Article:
(Source | Via) This letter belongs to Kevin Burg, whose grandmother received it in 1938.
So perfect to send to all the “girls” looking for jobs.
(Source | Via) Here's a rejection sent in by a blog-reader from the cruel world of freelance journalism.
I have a friend who appraises antiques — assigning a dollar value to the old Chinese vase your grandmother used for storing pencils, telling you how much those silver knickknacks from Aunt Fern are worth.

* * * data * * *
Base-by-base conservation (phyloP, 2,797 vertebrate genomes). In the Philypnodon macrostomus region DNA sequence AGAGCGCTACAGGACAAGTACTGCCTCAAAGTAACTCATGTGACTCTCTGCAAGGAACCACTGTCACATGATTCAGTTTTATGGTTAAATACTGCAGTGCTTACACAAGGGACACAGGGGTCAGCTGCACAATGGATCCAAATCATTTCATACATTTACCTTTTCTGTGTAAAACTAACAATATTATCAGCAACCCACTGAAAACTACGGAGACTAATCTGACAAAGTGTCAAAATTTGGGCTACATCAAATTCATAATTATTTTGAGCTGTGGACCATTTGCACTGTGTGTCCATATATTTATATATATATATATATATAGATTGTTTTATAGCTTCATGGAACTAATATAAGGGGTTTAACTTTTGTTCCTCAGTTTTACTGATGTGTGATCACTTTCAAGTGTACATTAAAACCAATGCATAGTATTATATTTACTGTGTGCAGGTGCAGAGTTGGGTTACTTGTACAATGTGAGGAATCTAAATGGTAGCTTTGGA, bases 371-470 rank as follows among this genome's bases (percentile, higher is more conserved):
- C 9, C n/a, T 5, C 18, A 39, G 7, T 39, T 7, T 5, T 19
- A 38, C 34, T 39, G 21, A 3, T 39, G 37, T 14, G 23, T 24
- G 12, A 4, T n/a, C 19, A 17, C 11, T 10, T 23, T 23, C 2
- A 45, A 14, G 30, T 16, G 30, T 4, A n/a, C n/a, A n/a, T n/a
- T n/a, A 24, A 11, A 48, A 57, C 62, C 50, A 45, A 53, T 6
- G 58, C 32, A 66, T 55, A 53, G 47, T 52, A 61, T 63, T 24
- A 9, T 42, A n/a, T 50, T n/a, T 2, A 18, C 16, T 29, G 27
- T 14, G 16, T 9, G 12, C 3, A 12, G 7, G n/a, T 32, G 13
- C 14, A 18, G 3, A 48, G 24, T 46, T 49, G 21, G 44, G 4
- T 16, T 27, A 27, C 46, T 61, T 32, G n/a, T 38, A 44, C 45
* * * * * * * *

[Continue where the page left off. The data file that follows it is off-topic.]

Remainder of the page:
He says the hardest part of his job, the part he dreads the most, is telling people that their treasure is worthless. Whether you’re telling a job candidate that he didn’t make the next round, an entrepreneur that you’re not going to fund her project, or a vendor that you no longer need his services, these are emails most of us dread crafting.
There's nothing like light-hearted humour help to ease the pain of rejection, as evidenced by this letter from the offices of Mad magazine, one of the most influential humour publications ever released.